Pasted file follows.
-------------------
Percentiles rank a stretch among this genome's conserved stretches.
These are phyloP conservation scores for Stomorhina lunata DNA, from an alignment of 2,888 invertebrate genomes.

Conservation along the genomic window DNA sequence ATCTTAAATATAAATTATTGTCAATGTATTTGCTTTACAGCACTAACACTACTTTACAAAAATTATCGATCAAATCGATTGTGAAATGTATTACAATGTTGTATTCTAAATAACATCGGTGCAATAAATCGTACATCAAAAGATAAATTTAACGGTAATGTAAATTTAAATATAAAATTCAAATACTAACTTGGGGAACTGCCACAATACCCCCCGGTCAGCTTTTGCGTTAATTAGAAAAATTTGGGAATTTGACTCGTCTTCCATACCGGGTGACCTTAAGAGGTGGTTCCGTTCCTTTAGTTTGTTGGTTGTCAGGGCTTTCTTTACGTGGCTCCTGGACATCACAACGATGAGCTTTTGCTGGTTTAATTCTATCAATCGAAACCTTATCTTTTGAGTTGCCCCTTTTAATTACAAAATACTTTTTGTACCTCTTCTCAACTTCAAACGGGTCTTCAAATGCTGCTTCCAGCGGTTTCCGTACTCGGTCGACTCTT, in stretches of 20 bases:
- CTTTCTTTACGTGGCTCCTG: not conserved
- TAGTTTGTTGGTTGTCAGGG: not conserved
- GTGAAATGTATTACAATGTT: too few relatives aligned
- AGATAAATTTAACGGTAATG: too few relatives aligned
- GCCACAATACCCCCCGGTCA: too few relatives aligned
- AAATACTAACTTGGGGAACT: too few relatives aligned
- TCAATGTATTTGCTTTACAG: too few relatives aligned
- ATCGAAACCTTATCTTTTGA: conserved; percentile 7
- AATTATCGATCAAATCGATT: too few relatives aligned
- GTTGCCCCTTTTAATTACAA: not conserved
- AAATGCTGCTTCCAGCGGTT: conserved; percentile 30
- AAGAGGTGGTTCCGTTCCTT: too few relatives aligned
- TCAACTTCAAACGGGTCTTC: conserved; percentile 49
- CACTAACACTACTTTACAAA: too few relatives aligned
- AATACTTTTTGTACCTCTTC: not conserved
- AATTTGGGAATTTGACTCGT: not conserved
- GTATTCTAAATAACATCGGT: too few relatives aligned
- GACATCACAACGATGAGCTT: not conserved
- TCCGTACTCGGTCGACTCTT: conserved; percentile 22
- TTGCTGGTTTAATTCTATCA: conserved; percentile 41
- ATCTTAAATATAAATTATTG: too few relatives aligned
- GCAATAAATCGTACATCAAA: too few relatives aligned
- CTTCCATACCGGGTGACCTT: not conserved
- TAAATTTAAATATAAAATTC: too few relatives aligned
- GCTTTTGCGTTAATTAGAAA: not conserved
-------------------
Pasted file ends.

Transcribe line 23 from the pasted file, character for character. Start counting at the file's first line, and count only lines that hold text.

- TTGCTGGTTTAATTCTATCA: conserved; percentile 41